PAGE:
MOVs, neon lamps and arc gaps have practical limitations. For applications involving higher energies, such as multi-horsepower motors or an entire branch circuit, controlling inductive kickback through shorting simply isn’t practical. Usually, arc lengthening is used for these applications. In these cases, the arc is lengthened until inductive energies can no longer sustain the reaction.

Four Methods to Lengthen an Arc

There are principally four methods used to lengthen an arc: long-throw contactors, pneumatic suppression, magnetic suppression and arc dividing. Long-throw contactors have the disadvantage of being disproportionately large in comparison to other techniques; therefore, these devices are not commonly used. Pneumatic suppression is typically used for switching situations which deal with extremely large inductive energies. Pneumatic suppression interrupters, as illustrated in figure 2, are most commonly used to switch large elements of the power distribution grid throughout the United States.

Magnetic Suppression

Magnetic Arc Suppression

Magnetic suppression and arc dividers are typically utilized when switching multi-horsepower motors. Magnetic suppression is accomplished by forcing the arc to follow the longer field lines of a fixed magnet placed in close proximity to the contacts. The longer path is specifically designed to force an arc length that can’t be sustained by the availableinductive energies. Figure 3 shows a schematic representation of magnetic arc suppression.

Arc Dividers

Arc dividers are typically a set of high-temperature, insulating plates arranged just above the arc formation area. The idea is that the heat generated by the arc forces it to rise into the plate array. This has the effect of dividing the arc into several sections, which immediately extinguishes it. Arc dividers are generally used for higher horsepower applications and long throw interrupters. Figure 4 shows a schematic representation of an arc divider.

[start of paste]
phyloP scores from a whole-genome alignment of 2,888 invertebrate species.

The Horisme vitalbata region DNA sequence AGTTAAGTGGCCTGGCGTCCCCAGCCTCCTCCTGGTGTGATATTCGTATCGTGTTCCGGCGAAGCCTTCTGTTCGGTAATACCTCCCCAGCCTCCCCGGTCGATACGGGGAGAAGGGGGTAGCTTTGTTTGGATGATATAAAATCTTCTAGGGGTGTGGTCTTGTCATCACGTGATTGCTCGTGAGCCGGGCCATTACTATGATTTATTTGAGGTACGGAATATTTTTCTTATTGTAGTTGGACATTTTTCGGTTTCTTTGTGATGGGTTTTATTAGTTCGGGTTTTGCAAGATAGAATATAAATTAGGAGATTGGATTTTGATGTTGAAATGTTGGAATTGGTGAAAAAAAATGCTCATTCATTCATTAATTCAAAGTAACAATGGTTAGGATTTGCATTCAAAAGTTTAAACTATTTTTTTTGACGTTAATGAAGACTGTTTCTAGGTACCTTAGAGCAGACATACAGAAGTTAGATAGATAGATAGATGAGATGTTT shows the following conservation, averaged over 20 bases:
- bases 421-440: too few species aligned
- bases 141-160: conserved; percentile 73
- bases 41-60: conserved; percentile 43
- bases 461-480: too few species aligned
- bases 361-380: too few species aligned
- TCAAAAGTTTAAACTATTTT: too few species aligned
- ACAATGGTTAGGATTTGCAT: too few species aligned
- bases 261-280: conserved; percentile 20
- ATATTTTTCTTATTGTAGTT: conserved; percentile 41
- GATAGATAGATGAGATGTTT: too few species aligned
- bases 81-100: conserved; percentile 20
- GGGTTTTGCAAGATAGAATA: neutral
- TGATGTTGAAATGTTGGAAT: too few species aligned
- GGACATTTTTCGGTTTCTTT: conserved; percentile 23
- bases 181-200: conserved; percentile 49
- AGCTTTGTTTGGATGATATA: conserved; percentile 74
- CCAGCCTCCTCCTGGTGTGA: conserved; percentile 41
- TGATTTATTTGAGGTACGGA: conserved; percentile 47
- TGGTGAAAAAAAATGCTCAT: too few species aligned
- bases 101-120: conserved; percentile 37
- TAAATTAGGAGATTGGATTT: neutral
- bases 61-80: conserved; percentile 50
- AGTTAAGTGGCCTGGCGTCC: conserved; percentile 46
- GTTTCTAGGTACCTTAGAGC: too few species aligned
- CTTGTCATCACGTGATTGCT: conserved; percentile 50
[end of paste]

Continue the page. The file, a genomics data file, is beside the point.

Switch Management

Arc Divider

Switch management represents the cutting edge of arc suppression technologies. In these cases, a high speed, solid-state switch element is utilized. Usually a silicon-controlled rectifier (SCR) or high-power transistor set makes up the switch element. If the switch can be turned off at or near the zero crossing of the AC signal, then the coil will have substantially reduced inductive energies and the damaging effects can be principally negated. SCRs are rather popular for these applications because they operate with AC power and turn off when the line current drops below a given level very near the zero crossing. This characteristic of SCRs makes them nearly ideal for switching AC devices with a high inductive component. Figure 5 shows an AC cycle and its associated inductive energy zones.

Inductive Energy Zones

Since arcs have a tendency to jump toward a neutralizing potential, this makes them a severe safety hazard. It is very important to de-energize and discharge any electrical equipment that is being serviced. This is particularly important with circuits having storage potential, such as high-voltage capacitors. Devices like this retain a lethal electrical charge well after the power has been disconnected. Many circuits have what is termed a “crowbar”, which is a relay which shorts and discharges any components with storage potential when the power to the equipment is disconnected.

Safety procedures and devices implemented and used on and around high voltage circuits are, to say the least, extremely important. When working with this type of equipment, these procedures and devices mean the difference between a safe working environment and serious injury, or even death. In part two of this article, we’ll discuss safety procedures and equipment commonly applied when working with or designing high voltage electrical equipment.(Sources, Suppression & Safety Considerations) Read Part Two of the series here: http://library.automationdirect.com/electrical-arcs-part-2-of-a-2-part-series-issue-19-2011/

By Brian S. Elliott



Originally Posted: Sept 1, 2010